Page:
A Uzunovic, A Mukherjee, R Mack, P Elder, S Myers


Alternative fumigants to Methyl Bromide for wood products: Review of the development and preliminary tests of Ethane Dinitrile (EDN) in Canada
2019 - IRG/WP 19-30743
This paper reviews recent developments and updates in the search for alternative fumigants to ozone-depleting methyl bromide, for wood products fumigation. The absence of alternative treatments may result in significant market disruption if further restrictions on methyl bromide are imposed. This paper reviews key challenges and key attributes of an ideal fumigant and also the status of standardised test methods for evaluation of new phytosanitary treatments and efficacy data required to support adoption by the International Plant Protection Convention and national regulatory bodies. Recent detailed reviews of fumigants have recognised EDN (ethanedinitrile) as a promising product for use on wood products and other commodities. A review of key attributes, history of use and registration of EDN is shared as well as the most recent efficacy data obtained through recent research at FPInnovations. Preliminary data indicate that EDN is very effective against four tree fungal pathogens tested even at a low dosage and very short exposure time (one hour), and was effective against pine wood nematodes in logs within 24 hours of exposure. The lower temperature (10˚C) did not negatively affect the efficacy of EDN as often is the case with other fumigants.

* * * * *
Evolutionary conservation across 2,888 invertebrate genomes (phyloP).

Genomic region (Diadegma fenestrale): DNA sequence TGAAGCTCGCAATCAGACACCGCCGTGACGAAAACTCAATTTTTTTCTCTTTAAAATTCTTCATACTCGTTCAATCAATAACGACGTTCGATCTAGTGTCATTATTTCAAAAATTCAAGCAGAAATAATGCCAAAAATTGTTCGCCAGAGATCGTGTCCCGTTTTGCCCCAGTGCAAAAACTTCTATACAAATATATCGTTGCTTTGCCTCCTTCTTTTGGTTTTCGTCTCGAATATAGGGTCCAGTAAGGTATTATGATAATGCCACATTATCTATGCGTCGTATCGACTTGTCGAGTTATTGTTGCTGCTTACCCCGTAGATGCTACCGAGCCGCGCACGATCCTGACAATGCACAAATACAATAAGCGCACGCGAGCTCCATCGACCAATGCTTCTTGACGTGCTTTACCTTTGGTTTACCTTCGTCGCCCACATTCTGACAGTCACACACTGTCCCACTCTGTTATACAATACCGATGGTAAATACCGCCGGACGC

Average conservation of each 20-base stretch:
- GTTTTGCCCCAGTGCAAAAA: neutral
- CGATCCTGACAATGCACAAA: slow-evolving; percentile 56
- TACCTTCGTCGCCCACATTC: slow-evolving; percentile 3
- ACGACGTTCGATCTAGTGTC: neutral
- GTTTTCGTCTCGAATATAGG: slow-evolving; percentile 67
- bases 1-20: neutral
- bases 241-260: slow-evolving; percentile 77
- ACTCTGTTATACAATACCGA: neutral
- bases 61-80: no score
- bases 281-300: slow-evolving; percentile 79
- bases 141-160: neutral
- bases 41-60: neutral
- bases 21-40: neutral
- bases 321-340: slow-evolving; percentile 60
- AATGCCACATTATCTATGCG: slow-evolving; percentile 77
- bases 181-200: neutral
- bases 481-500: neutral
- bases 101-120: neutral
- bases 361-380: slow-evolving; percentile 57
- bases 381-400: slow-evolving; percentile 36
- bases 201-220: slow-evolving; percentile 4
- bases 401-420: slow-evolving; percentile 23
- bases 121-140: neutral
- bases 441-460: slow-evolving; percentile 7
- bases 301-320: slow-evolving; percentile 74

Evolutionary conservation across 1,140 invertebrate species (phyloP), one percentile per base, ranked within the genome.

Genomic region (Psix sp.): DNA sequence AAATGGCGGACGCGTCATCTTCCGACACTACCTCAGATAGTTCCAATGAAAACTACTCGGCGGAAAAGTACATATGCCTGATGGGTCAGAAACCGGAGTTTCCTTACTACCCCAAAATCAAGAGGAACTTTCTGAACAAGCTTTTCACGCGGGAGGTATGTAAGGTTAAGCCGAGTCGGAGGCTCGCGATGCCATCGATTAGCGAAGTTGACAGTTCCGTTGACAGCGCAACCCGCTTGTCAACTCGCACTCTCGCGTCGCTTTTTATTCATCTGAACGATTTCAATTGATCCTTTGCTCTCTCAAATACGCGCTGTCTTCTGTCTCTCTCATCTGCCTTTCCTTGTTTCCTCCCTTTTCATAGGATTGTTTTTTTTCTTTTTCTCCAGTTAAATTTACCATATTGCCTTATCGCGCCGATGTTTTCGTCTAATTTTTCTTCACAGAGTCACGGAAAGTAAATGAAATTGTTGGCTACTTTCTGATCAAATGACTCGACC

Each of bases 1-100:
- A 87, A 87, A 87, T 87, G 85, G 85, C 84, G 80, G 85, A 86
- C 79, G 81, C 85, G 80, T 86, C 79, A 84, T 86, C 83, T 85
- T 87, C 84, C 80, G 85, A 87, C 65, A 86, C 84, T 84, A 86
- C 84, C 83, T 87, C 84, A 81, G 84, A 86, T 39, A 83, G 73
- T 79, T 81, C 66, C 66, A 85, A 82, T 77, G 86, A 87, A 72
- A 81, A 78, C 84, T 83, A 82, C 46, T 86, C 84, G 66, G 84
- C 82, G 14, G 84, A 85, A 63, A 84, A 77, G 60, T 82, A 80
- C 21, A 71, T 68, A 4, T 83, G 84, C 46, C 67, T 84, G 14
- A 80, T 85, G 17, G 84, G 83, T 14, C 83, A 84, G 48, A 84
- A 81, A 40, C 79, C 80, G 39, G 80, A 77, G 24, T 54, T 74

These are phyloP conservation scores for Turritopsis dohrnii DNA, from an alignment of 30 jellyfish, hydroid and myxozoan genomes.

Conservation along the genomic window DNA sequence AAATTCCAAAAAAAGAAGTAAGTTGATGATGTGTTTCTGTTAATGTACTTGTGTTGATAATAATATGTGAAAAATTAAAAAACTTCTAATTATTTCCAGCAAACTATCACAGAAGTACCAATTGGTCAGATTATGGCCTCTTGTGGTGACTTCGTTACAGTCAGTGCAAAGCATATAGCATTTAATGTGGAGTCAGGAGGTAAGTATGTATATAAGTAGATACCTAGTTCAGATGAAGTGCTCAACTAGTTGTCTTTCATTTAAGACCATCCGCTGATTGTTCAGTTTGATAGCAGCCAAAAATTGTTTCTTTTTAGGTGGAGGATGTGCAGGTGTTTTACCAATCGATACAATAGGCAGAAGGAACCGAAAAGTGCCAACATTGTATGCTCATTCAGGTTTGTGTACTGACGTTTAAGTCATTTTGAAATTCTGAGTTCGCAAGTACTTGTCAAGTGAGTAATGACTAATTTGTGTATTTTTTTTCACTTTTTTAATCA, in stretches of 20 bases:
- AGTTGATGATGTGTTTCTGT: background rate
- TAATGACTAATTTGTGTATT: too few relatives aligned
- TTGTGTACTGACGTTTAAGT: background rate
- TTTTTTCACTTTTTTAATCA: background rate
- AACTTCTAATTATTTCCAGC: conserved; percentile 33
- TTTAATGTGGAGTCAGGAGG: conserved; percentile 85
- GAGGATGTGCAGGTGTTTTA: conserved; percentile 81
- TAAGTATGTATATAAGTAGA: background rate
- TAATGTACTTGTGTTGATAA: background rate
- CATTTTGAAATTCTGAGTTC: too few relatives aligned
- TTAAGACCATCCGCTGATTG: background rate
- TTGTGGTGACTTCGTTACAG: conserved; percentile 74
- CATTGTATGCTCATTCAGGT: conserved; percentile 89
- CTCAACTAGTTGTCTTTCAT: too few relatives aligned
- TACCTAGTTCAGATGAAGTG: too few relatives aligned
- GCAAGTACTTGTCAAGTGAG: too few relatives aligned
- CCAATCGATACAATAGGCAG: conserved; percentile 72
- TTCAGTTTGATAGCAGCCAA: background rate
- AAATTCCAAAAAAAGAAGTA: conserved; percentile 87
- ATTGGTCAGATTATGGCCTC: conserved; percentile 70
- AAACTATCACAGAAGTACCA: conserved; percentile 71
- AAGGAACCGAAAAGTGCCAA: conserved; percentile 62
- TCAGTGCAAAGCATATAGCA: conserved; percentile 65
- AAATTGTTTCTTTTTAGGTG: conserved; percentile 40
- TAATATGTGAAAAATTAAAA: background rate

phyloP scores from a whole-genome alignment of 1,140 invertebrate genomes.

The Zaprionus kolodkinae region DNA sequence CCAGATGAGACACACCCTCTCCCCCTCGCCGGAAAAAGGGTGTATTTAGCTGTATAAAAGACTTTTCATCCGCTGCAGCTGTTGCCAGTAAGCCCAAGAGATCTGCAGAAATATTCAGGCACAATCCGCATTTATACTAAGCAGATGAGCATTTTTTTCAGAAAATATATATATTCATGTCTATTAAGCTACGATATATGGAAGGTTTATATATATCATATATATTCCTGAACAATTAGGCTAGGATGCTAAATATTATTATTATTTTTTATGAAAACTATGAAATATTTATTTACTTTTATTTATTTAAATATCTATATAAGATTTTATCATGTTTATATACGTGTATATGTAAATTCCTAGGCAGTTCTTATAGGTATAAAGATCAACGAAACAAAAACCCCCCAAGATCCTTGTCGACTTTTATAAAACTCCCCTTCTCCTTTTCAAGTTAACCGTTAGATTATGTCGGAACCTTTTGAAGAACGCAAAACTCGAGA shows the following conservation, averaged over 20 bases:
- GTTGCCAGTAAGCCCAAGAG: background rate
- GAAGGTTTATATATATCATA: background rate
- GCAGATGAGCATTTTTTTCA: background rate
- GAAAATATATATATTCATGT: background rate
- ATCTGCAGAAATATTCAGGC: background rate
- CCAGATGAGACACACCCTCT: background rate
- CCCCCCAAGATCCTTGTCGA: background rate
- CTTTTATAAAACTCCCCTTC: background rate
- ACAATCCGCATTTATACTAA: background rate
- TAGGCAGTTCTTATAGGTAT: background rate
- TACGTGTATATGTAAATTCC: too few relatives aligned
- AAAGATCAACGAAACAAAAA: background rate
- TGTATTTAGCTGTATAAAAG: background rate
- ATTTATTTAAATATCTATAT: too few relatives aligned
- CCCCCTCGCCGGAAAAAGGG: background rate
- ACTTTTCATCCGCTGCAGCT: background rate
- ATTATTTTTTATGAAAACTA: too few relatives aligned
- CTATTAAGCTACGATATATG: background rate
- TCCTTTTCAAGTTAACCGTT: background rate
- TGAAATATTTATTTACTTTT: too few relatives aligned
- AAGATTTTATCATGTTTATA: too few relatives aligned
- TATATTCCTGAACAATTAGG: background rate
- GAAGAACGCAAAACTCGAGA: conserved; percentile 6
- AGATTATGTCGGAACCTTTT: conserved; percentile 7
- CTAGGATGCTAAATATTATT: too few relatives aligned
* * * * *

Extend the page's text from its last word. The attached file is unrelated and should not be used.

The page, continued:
A Uzunovic


Chemical Analysis of Southern Pine Pole Stubs Sixty Months Following Treatment with a Methylisothiocyanate-Based Solid Fumigant Stick
2019 - IRG/WP 19-30740